While he admits he has a personal interest in clinical research and improving safety, he also believes it is an interest shared by other BAAPS members and past presidents of the Association for over a decade.
‘I believe my perspective is the BAAPS perspective. I think what is happening is that the sector is recognising that audit, safety, and evidence-based treatments are important. Cosmetic surgery has grown rapidly and the regulation hasn’t kept pace,’ he says.
The lack of regulation in the UK market further highlights the importance of the work currently undertaken by Rajiv and the BAAPS in general. With the exception of the BAAPS audit, Rajiv explains, there is little other data covering this sector. Sentiments echoed by Sir Bruce Keogh, Medical Director of the National Health Service, who led a review into how cosmetic procedures are regulated and said, ‘This is a data-free zone’.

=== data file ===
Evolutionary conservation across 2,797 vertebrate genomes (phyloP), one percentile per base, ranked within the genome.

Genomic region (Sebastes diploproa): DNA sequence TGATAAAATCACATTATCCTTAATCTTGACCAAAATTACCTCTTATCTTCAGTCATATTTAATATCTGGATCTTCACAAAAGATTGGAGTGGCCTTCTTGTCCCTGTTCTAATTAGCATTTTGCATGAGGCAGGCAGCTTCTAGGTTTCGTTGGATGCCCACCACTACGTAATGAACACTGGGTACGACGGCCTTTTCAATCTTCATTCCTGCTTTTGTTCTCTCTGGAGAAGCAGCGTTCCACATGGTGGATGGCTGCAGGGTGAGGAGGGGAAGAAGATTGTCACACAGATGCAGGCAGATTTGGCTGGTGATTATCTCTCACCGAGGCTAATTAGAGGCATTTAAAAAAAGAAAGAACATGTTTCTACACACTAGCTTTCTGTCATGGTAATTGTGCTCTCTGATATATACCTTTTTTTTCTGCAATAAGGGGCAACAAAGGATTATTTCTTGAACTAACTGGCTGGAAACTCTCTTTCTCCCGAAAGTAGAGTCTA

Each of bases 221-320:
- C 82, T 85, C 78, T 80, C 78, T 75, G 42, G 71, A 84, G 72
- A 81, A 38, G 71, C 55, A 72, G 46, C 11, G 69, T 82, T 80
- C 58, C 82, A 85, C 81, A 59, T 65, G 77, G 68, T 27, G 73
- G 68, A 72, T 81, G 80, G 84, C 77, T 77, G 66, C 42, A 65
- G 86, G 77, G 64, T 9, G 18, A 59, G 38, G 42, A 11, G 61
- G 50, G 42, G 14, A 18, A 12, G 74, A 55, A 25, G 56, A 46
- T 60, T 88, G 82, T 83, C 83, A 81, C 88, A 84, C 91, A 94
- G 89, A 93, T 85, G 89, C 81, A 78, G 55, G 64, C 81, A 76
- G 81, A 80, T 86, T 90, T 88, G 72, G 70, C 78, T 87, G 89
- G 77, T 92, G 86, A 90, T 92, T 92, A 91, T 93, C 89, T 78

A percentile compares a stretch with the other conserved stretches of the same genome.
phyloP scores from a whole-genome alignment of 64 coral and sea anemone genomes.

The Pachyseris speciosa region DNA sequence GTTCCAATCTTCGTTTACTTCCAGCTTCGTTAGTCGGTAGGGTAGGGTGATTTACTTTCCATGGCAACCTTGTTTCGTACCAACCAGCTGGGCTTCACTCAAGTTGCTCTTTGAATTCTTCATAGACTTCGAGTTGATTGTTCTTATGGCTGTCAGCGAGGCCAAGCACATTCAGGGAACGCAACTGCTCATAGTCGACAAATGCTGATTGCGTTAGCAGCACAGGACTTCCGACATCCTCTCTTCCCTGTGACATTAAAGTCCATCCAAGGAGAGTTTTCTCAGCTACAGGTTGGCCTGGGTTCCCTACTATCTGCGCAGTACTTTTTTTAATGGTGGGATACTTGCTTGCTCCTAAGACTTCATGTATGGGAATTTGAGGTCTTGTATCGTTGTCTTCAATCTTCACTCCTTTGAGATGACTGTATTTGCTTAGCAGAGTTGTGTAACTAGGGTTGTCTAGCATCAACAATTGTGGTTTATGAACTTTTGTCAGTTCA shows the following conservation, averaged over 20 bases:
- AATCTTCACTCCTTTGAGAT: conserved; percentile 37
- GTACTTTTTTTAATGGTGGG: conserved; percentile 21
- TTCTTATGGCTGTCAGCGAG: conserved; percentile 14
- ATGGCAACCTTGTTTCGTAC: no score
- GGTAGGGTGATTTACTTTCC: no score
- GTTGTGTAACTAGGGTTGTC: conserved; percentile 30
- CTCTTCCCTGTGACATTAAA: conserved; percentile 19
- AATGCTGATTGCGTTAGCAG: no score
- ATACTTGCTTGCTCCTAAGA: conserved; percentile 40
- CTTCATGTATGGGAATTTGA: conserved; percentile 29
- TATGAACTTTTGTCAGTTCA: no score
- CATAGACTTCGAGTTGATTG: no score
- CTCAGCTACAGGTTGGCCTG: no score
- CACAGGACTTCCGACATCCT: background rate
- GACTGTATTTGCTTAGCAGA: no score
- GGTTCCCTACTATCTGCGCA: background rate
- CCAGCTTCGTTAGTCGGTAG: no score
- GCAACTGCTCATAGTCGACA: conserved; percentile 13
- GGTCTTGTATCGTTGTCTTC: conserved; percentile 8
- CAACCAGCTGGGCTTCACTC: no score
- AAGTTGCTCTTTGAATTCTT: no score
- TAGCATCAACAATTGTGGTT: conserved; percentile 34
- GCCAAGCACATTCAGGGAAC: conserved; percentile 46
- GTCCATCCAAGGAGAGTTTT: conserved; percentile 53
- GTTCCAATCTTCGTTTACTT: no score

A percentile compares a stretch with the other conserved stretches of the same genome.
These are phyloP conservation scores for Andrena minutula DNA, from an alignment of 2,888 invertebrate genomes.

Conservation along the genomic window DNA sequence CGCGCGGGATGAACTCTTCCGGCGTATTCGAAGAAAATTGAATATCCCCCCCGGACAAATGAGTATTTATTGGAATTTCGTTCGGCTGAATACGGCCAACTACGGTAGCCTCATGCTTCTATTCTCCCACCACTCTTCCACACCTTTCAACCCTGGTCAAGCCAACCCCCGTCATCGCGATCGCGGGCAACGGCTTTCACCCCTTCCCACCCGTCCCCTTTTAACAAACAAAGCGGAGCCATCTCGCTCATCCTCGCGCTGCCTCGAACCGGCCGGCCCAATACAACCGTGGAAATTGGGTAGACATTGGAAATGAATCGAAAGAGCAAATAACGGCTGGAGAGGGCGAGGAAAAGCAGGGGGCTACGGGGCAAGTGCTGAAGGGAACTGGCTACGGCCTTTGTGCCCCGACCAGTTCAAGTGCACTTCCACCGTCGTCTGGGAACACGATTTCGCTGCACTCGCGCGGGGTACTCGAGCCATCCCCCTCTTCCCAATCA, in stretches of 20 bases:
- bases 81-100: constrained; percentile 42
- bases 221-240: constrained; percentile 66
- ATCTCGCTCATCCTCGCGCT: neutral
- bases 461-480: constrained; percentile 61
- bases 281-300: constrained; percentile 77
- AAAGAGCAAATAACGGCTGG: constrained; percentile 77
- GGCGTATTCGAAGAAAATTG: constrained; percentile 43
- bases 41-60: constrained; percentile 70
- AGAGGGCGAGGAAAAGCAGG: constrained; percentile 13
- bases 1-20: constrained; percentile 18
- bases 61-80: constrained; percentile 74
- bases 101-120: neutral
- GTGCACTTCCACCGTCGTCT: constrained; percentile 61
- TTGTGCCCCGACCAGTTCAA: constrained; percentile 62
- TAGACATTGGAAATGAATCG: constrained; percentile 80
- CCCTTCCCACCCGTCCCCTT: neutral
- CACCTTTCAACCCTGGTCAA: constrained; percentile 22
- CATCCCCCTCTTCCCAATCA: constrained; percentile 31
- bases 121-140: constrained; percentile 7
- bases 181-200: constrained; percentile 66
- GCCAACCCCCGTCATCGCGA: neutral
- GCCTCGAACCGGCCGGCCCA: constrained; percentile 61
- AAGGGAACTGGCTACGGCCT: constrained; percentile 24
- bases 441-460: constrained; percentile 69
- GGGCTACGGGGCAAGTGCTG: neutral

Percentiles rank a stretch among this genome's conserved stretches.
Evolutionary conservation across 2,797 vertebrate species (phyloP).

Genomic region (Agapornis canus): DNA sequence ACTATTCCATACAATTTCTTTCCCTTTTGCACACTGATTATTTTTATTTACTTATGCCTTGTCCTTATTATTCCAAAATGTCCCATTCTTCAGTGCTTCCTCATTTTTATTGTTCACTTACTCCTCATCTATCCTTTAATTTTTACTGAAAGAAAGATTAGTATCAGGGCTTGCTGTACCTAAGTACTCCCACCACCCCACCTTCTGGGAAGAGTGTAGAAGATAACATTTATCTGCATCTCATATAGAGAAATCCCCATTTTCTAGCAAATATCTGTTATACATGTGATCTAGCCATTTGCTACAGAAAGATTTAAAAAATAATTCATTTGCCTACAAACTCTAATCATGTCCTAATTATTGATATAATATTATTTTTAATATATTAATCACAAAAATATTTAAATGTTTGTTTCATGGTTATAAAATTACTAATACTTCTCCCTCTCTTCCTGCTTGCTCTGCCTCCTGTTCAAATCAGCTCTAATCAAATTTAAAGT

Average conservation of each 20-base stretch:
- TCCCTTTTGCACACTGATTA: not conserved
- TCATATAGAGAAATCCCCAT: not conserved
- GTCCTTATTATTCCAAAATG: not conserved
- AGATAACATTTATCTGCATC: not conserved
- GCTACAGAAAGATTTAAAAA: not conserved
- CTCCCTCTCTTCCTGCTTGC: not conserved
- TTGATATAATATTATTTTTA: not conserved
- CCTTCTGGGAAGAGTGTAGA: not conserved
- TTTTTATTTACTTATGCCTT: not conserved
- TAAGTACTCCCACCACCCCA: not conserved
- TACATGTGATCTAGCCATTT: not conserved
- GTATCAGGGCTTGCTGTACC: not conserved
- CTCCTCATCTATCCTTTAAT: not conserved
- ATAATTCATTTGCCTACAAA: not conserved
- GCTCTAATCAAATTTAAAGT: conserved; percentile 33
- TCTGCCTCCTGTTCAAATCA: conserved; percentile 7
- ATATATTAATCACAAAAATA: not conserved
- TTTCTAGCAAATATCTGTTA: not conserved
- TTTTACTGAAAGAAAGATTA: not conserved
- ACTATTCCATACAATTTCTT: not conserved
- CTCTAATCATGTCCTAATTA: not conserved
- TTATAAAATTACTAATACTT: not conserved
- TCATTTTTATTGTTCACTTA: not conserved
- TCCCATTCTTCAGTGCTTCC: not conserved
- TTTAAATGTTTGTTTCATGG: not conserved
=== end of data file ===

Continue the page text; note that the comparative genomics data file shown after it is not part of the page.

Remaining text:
The BAAPS pedigree in scientific research is being channelled into trying to correct the disparity between the size of the market and the level of regulation governing it.
‘I believe in being objective in this area of medicine just as you would be if you were working in cardiology, oncology, or cancer surgery. With all the other medical specialties you don’t doubt there is scientific evidence behind everything. It seems to be lacking in this area. I’ve always had an interest in scientific research and I try to apply it to the field in which I work,’ he explains.
‘At the end of the day it is all for patient benefit. If a member of my family was having surgery I would want to know the success rate, the complications involved, and the expertise of the surgeon conducting the procedure,’ he continues.